24.05.2017 | Empa - Eidgenössische Materialprüfungs- und Forschungsanstalt

All articles from Life Sciences >>>

The most recent press releases about innovation >>>

Die letzten 5 Focus-News des innovations-reports im Überblick:

Im Focus: A quantum walk of photons

Physicists from the University of Würzburg are capable of generating identical looking single light particles at the push of a button. Two new studies now demonstrate the potential this method holds.

The quantum computer has fuelled the imagination of scientists for decades: It is based on fundamentally different phenomena than a conventional computer....

Im Focus: Turmoil in sluggish electrons’ existence

An international team of physicists has monitored the scattering behaviour of electrons in a non-conducting material in real-time. Their insights could be beneficial for radiotherapy.

We can refer to electrons in non-conducting materials as ‘sluggish’. Typically, they remain fixed in a location, deep inside an atomic composite. It is hence...

Im Focus: Wafer-thin Magnetic Materials Developed for Future Quantum Technologies

Two-dimensional magnetic structures are regarded as a promising material for new types of data storage, since the magnetic properties of individual molecular building blocks can be investigated and modified. For the first time, researchers have now produced a wafer-thin ferrimagnet, in which molecules with different magnetic centers arrange themselves on a gold surface to form a checkerboard pattern. Scientists at the Swiss Nanoscience Institute at the University of Basel and the Paul Scherrer Institute published their findings in the journal Nature Communications.

Ferrimagnets are composed of two centers which are magnetized at different strengths and point in opposing directions. Two-dimensional, quasi-flat ferrimagnets...

Im Focus: World's thinnest hologram paves path to new 3-D world

Nano-hologram paves way for integration of 3-D holography into everyday electronics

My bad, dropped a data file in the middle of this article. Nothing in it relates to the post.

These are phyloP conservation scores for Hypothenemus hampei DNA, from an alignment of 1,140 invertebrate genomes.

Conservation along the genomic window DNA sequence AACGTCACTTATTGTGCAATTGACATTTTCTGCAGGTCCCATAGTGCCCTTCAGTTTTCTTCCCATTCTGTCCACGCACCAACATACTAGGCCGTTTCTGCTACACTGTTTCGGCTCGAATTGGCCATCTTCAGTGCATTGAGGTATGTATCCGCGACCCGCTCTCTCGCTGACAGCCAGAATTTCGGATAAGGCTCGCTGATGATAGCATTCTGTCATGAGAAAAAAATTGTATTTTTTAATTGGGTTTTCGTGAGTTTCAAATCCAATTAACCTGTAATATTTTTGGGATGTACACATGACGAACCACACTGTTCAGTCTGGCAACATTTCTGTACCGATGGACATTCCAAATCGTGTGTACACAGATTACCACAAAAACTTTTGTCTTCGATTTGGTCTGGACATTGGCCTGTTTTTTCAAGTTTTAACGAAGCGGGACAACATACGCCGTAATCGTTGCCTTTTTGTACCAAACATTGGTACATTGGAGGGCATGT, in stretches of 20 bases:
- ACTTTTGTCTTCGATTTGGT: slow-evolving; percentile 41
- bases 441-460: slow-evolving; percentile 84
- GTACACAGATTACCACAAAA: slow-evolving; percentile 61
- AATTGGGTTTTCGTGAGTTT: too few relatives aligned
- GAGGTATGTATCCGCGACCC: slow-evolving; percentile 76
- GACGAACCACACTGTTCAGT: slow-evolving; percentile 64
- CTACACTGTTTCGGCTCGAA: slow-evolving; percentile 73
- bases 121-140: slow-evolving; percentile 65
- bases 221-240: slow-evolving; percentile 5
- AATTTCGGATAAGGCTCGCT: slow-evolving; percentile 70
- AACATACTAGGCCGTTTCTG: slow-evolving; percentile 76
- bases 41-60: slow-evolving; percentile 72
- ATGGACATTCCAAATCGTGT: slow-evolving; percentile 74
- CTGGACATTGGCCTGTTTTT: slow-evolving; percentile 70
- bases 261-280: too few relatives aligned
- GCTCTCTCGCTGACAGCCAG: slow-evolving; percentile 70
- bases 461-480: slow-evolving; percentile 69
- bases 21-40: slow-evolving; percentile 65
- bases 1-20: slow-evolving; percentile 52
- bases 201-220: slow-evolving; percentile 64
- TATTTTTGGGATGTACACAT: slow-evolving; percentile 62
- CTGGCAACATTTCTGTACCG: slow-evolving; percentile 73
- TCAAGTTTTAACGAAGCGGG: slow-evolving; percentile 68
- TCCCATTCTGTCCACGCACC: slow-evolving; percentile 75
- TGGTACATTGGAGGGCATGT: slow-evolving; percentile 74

An Australian-Chinese research team has created the world's thinnest hologram, paving the way towards the integration of 3D holography into everyday...

Im Focus: Using graphene to create quantum bits

In the race to produce a quantum computer, a number of projects are seeking a way to create quantum bits -- or qubits -- that are stable, meaning they are not much affected by changes in their environment. This normally needs highly nonlinear non-dissipative elements capable of functioning at very low temperatures.

In pursuit of this goal, researchers at EPFL's Laboratory of Photonics and Quantum Measurements LPQM (STI/SB), have investigated a nonlinear graphene-based...

All Focus news of the innovation-report >>>

Anzeige

Anzeige

Event News

Marine Conservation: IASS Contributes to UN Ocean Conference in New York on 5-9 June

24.05.2017 | Event News

AWK Aachen Machine Tool Colloquium 2017: Internet of Production for Agile Enterprises

23.05.2017 | Event News

Dortmund MST Conference presents Individualized Healthcare Solutions with micro and nanotechnology

22.05.2017 | Event News

 
Latest News

Physicists discover mechanism behind granular capillary effect

24.05.2017 | Physics and Astronomy

Measured for the first time: Direction of light waves changed by quantum effect

24.05.2017 | Physics and Astronomy

Marine Conservation: IASS Contributes to UN Ocean Conference in New York on 5-9 June

24.05.2017 | Event News

VideoLinks
B2B-VideoLinks
More VideoLinks >>>